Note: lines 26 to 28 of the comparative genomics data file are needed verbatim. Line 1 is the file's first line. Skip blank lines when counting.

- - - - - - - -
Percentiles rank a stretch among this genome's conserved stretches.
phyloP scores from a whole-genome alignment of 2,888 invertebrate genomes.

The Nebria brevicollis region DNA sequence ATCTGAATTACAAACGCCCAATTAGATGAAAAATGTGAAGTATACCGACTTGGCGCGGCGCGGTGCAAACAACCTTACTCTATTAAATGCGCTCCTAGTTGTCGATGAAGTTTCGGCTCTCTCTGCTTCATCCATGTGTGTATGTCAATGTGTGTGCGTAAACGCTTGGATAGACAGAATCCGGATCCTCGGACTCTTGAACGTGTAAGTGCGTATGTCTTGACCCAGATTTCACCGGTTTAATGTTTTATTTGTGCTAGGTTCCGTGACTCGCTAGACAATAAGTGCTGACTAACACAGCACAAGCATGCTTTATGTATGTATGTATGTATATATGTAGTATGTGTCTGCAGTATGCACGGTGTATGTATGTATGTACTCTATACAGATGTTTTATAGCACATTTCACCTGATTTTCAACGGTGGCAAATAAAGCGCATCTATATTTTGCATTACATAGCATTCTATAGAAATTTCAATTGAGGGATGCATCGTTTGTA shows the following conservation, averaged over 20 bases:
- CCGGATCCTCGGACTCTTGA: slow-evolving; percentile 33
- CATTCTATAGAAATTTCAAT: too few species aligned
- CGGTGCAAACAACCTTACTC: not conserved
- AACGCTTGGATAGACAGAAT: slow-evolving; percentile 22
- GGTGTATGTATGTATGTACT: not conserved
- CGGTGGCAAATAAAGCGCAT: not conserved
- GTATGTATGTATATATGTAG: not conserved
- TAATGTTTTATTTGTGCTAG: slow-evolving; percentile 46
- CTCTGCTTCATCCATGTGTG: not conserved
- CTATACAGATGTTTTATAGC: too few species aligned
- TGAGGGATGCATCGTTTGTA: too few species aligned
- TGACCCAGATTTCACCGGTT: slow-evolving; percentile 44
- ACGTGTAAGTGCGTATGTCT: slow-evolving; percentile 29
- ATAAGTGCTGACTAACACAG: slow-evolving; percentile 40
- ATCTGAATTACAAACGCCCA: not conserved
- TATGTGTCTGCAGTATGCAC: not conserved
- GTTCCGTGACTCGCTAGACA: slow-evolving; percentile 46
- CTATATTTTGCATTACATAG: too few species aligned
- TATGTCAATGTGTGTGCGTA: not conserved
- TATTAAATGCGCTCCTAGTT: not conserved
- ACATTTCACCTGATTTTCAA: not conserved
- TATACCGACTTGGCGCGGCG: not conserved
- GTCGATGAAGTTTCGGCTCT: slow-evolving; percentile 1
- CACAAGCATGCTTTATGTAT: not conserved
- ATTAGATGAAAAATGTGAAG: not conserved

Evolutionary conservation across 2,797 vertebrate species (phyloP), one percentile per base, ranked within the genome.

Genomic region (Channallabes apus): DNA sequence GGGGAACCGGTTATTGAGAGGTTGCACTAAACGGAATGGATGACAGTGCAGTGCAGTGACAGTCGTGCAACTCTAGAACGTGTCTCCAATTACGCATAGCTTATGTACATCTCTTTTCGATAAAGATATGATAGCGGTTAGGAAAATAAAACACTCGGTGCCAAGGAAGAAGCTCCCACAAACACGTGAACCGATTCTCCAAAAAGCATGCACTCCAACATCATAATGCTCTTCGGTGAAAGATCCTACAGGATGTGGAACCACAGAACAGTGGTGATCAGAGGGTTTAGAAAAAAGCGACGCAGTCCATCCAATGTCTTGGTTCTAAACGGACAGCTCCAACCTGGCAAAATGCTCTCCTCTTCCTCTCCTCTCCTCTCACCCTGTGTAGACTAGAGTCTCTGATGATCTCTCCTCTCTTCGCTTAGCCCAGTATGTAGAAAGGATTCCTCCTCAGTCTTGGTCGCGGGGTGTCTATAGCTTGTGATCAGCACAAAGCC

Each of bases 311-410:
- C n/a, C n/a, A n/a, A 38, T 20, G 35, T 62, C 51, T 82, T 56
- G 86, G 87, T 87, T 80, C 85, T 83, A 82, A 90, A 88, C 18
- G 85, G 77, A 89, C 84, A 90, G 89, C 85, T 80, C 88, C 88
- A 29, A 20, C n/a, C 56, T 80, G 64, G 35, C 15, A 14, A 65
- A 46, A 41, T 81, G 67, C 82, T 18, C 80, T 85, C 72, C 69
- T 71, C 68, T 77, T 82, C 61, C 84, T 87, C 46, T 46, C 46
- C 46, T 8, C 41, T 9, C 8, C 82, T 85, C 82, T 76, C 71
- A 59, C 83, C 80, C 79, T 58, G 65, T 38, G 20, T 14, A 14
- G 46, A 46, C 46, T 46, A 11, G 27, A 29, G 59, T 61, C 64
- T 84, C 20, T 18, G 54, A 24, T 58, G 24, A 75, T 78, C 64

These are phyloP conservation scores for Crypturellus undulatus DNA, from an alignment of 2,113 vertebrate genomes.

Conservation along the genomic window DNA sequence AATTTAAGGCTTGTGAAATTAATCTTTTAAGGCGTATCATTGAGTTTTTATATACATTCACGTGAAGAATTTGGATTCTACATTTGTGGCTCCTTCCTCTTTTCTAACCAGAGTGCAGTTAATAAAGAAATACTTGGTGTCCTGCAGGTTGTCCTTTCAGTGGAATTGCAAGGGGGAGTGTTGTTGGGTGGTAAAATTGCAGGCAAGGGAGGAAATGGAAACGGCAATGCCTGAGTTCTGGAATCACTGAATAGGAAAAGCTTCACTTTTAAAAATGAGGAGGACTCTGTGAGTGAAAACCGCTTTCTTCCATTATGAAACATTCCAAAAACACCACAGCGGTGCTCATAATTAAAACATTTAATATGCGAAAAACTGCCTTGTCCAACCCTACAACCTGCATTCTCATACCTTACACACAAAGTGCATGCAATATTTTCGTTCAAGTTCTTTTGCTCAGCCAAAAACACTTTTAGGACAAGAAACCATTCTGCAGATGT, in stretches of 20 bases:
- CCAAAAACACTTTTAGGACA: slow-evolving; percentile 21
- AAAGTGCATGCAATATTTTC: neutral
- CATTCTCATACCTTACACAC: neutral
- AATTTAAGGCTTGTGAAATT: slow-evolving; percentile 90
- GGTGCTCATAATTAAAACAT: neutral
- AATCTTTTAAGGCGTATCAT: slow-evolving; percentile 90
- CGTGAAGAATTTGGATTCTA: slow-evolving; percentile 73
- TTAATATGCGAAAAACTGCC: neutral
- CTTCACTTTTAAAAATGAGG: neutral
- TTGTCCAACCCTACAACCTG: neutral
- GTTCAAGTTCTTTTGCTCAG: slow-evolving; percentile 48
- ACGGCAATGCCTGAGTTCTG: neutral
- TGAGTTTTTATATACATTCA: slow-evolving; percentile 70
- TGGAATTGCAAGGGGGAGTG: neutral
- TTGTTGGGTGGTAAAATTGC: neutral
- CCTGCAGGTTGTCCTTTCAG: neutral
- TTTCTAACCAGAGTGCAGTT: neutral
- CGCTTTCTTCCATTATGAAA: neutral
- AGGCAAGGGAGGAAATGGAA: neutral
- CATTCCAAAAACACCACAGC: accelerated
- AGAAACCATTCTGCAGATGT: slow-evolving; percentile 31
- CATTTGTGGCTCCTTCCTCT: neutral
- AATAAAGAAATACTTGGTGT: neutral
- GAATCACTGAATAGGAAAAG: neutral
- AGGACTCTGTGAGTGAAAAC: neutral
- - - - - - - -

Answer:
- GTCGATGAAGTTTCGGCTCT: slow-evolving; percentile 1
- CACAAGCATGCTTTATGTAT: not conserved
- ATTAGATGAAAAATGTGAAG: not conserved